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Few bankruptcies, but more and more entrepreneurs are asking for help

NOS News

  • Roeland Müller

    Economics Reporter

  • Roeland Müller

    Economics Reporter

Despite an economic recession, relatively few companies have still gone bankrupt since the corona crisis. But entrepreneurs do have problems: various aid organizations are increasingly seeing entrepreneurs knocking on their door.

Such as Over Rood, where entrepreneurs with problems are linked to one of the 200 volunteers. These are former entrepreneurs, sometimes also experts by experience. The Tax Authorities, administrators and 122 municipalities refer to Over Rood. In 2020, 607 aid programs were started. This year the counter is already at 1465.

Jeroen Berends is a volunteer at Over Rood in Apeldoorn. Until a few years ago, he was an entrepreneur in the flower trade. “It went well in the beginning, but it quickly became less so. Then you just have to muddle through.”

He is now employed. One day a week he guides entrepreneurs who have gotten into trouble. “What you often see, for example, is that entrepreneurs cancel the rent. They do not realize that they can then be evicted.”

Very stressful

In Apeldoorn, the number of requests for help quadrupled last year, says Berends. Rhode Bouter also came knocking. Just before corona, she opened a women’s fashion store: “Turnover rose sharply in the first two years, despite the corona crisis. That’s why I bought more, but that’s where things went wrong.”

For Bouter, the corona crisis lasted too long and the high energy bill was added to that. “It was all very stressful. The business was a long-cherished dream for me. You don’t want to stop at all, but I also didn’t want to bury my head in the sand.”

According to Berends, it is typical for entrepreneurs to want to solve things themselves: “Every week, when I sit with clients, I think: I wish I had had the help. Stopping is also a choice that requires courage.”


Dozens of entrepreneurs also register with the Chamber of Commerce (KvK) every day. Gé Gijssen is a business advisor at the Chamber of Commerce: “Often it is not even the entrepreneur himself, but a partner or mother who is concerned about a tax debt or rent arrears. Sometimes a listening ear is enough.”

The Chamber of Commerce refers you to Over Rood or the Entrepreneurial Sounding Board for more intensive assistance. 300 advisors work there on a voluntary basis, often retired entrepreneurs, lawyers or accountants. Every year they help 3,000 entrepreneurs, online or at the business. Gijssen thinks that the available help contributes to the low number of bankruptcies.

Geldfit Zakelijk also sees the number of requests for help increasing. This initiative started during the energy crisis. Municipalities, debt assistance, creditors, banks and insurers refer to Geldfit Zakelijk. Founder Ralph van Dam sees a lot of traffic on the site and the helpline is often called. The number of processes in which the entrepreneur is helped financially has grown rapidly, he says.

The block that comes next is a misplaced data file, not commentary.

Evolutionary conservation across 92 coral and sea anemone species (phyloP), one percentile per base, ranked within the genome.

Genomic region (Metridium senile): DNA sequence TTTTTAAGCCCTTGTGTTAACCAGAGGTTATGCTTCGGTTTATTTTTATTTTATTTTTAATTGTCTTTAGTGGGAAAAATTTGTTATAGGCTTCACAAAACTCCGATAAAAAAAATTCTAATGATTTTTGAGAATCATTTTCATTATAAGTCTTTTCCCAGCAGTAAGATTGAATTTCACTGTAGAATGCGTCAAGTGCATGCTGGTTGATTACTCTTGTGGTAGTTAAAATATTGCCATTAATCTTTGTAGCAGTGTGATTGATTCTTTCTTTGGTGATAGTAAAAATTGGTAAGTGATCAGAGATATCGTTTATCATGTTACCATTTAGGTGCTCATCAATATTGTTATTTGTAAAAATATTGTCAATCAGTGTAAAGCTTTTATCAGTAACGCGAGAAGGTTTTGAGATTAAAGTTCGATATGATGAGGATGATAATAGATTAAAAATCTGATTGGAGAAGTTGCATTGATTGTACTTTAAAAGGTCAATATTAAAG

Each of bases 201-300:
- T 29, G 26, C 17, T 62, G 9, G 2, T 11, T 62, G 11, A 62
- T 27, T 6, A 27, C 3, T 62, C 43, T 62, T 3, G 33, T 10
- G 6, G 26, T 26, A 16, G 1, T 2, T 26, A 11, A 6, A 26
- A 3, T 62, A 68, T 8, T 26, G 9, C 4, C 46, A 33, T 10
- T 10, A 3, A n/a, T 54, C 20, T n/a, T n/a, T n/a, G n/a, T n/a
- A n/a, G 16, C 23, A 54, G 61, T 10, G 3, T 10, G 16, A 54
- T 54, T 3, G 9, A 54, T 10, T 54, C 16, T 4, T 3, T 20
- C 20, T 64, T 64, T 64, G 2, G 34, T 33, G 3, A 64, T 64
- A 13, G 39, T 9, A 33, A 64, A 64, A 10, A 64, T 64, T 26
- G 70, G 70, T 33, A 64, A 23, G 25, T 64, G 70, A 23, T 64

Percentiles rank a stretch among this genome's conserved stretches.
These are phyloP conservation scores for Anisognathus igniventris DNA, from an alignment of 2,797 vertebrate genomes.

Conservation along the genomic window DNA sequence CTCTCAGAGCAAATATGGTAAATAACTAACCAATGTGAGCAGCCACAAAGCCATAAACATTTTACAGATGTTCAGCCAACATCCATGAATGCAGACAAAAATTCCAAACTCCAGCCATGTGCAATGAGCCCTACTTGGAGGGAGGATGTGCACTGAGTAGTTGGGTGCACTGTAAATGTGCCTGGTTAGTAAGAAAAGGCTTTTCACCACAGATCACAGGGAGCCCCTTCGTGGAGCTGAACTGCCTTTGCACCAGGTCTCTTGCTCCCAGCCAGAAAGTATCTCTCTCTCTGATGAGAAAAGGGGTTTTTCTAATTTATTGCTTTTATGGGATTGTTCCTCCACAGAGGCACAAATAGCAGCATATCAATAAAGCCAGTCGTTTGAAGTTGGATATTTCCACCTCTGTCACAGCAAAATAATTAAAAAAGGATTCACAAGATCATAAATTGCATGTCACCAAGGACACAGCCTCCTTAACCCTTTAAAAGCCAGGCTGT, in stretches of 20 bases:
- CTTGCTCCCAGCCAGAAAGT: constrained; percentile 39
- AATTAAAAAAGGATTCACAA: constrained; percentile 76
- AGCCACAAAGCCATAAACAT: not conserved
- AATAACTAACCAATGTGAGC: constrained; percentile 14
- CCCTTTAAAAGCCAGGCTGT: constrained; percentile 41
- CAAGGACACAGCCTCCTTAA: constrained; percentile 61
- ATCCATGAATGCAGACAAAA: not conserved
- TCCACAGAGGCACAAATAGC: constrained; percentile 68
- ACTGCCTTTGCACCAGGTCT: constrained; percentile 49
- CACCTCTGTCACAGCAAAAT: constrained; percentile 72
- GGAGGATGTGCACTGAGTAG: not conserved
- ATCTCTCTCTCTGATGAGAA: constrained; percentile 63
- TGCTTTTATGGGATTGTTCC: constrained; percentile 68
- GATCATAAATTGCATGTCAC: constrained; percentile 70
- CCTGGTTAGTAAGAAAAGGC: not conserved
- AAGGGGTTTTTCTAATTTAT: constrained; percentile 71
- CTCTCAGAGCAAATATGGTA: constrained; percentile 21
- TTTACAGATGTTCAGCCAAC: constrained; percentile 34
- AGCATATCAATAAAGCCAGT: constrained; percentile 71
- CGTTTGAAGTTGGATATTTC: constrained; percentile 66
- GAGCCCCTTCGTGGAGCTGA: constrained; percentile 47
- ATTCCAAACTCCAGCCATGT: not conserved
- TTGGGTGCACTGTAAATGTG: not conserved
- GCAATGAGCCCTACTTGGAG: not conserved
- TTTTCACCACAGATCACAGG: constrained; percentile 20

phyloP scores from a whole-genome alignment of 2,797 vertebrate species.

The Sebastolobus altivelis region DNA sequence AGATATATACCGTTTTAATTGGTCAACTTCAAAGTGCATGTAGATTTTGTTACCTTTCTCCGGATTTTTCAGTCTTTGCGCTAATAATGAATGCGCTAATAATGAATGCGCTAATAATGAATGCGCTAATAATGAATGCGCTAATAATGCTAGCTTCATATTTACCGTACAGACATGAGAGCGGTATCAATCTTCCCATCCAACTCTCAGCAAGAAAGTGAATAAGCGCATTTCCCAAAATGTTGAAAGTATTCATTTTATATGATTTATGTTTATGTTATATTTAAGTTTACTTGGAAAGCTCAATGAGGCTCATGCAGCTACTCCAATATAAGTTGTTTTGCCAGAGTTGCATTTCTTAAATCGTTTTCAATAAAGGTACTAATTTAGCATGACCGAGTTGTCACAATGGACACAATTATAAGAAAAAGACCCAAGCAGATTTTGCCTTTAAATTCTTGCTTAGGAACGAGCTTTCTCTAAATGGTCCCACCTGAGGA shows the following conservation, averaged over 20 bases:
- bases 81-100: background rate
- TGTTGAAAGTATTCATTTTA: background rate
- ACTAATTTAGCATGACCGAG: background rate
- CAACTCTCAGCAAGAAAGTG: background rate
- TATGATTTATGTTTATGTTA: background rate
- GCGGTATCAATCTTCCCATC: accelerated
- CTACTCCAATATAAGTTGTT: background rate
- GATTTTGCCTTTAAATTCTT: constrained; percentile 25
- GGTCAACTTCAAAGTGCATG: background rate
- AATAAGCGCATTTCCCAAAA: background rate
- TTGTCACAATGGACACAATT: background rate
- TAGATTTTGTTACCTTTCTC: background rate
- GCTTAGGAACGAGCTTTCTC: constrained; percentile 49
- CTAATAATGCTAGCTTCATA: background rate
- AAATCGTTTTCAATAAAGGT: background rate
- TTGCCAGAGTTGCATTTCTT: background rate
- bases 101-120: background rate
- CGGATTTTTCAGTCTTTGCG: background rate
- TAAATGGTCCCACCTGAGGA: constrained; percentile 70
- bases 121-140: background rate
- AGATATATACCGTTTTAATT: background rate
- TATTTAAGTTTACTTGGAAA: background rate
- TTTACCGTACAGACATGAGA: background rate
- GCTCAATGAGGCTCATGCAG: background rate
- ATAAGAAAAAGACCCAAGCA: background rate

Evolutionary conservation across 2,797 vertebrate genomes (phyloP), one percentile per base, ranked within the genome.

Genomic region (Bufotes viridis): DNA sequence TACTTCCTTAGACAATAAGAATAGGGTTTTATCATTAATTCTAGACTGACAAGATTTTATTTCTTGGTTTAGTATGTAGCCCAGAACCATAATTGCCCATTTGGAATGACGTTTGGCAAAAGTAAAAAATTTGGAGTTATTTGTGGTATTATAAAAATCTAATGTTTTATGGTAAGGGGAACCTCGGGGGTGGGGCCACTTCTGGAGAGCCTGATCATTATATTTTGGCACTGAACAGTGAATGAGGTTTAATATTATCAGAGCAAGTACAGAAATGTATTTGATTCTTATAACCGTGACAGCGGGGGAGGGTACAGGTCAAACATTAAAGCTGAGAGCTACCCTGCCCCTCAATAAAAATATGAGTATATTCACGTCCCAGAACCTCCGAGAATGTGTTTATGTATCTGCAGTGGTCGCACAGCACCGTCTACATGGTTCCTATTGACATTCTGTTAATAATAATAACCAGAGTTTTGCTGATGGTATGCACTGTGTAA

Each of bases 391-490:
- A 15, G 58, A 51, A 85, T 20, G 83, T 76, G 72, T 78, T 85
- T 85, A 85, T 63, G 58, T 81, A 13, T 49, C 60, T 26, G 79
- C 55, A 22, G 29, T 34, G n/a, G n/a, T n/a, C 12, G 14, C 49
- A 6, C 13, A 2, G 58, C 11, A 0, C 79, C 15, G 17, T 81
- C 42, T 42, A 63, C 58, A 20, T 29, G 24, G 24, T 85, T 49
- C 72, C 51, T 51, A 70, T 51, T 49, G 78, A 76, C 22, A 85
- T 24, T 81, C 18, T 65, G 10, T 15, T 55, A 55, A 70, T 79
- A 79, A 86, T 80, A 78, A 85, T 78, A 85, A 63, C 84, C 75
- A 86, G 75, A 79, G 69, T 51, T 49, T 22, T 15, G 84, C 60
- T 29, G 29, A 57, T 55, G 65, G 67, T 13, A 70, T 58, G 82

Banks say their attitude has changed since the credit crisis. They are more likely to ask how the entrepreneur is doing when they see payment arrears. A new regulation, the so-called WHOA procedure, also plays a role in the low number of bankruptcies, the banks say. The judge then decides that creditors must sit down with the entrepreneur to come up with a repayment plan and prevent bankruptcy.

Agreement with creditor

The SME Helpline, set up by the Institute for Small and Medium-sized Enterprises (IMK), receives calls about 200 times a week. 500 entrepreneurs also do an online scan every week to gain insight into the financial health of their company.

According to IMK director Michiel Hordijk, there is more help and the nature of help has changed. After the credit crisis, which started in 2008, the number of entrepreneurs in debt restructuring increased rapidly. The peak was in 2011 with more than 9,000 entrepreneurs in debt restructuring.

Since then, things have been handled differently, says Hordijk: “We often focus on a liquidity agreement with creditors such as the UWV and the Tax Authorities. This allows us to avoid high bankruptcy costs.” Since 2020, the number of companies in debt restructuring has been below 1,000.


Professor of entrepreneurship Joris Knoben (Tilburg University) sees that a wave of bankruptcy has been predicted for years, but has still not materialized. “There seems to be more social awareness about the position of entrepreneurs. Attention to debts and aid also plays a role.”

According to him, this does not alter the fact that many companies have been struggling for some time. An indication of this is that during corona the number of bankruptcies remained limited, but the number of quitters was on the high side.

Knoben emphasizes that preventing bankruptcies does not have to be a goal in itself: “Companies that disappear are part of a healthy economy. It ensures innovation and the flow of workers. But a company does not necessarily have to go bankrupt for this.”

Knoben also warns against too much optimism. “There are certainly signals that the number of bankruptcies will increase in certain sectors. This includes over-representation in the catering industry.”

2023-11-29 04:56:10
#bankruptcies #entrepreneurs

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